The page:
Health Advice



At this county health center, a lawyer is just what the doctor ordered

Emily Alpert Reyes, Los Angeles Times on

Published in Health & Fitness

LOS ANGELES — Maria Guadalupe Reyes was worried about the urgent notice that had arrived, saying that her landlord was seeking to evict her from the house she rents.

So she went straight to the usual place: the Martin Luther King Jr. Outpatient Center.

There, the 72-year-old handed the document over to paralegal Alejandra Patlán — a familiar face with pink hair and an unflappable manner — and waited outside the little room on the second floor for her turn with the attorney.

The glassy center on 120th Street in Willowbrook, where patients typically stop in to see doctors and get hearing tests, vaccinations and other routine care, might seem like an odd place to seek legal advice.

But the L.A. County Department of Health Services, which runs this and other medical centers across the county, has offered free help from attorneys as an unconventional way to meet the broader needs of its patients.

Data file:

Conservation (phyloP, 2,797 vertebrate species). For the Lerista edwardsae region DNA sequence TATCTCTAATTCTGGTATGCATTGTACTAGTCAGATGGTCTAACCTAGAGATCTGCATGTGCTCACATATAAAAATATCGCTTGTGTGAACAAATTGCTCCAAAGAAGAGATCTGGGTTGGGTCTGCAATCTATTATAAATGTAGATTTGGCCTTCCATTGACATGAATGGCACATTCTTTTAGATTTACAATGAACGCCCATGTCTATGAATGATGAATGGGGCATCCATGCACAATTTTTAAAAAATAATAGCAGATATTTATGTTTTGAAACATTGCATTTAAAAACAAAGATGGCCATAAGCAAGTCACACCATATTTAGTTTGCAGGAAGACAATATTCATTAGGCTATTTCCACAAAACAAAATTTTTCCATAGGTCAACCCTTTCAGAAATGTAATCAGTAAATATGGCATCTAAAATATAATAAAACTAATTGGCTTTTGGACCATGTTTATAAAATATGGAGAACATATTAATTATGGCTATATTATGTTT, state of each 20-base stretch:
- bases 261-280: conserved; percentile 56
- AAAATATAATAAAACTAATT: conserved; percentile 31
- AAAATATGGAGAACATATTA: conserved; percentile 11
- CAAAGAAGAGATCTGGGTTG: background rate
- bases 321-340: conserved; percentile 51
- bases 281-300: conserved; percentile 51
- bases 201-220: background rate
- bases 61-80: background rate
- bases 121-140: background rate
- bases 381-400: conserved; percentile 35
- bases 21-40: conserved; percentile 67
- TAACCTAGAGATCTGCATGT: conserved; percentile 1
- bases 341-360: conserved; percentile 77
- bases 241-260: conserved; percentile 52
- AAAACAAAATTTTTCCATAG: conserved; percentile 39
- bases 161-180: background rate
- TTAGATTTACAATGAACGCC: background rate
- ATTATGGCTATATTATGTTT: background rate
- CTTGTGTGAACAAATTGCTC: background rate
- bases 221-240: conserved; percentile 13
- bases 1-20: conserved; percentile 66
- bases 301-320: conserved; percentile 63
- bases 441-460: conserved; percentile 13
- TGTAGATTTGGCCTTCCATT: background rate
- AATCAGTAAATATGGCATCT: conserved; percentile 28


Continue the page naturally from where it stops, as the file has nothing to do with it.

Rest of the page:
It now has nine clinics with a lawyer embedded on-site through a program called the Medical Legal Community Partnership. Patients can also get legal help by phone or through online referrals.


At the MLK Jr. Outpatient Center, a team from the Legal Aid Foundation of Los Angeles meets with patients on-site on Tuesdays and takes phone calls during the week, fielding a grab bag of questions about immigration matters, health insurance, government benefits, shoddy housing and other issues.

When Reyes stepped inside the little room on the second floor, she clasped her hands in her lap and listened as Patlán relayed details from attorney Sheyda Joolharzadeh about the pressing deadline to respond. Before Reyes got her eviction notice, the team had already written a letter to her landlord, warning that it was illegal not to accept her rent.

"We have a plan to help you out, OK?" Patlán told her in Spanish. "We're going to go step by step."

Another woman stopped in after being attacked on the bus. Patlán talked to her about a possible visa for crime victims, which she cautioned was in high demand. And another patient wanted help with an application for disability benefits. She had spotted the signs advertising free help while she was stopping at the outpatient center for a shot.


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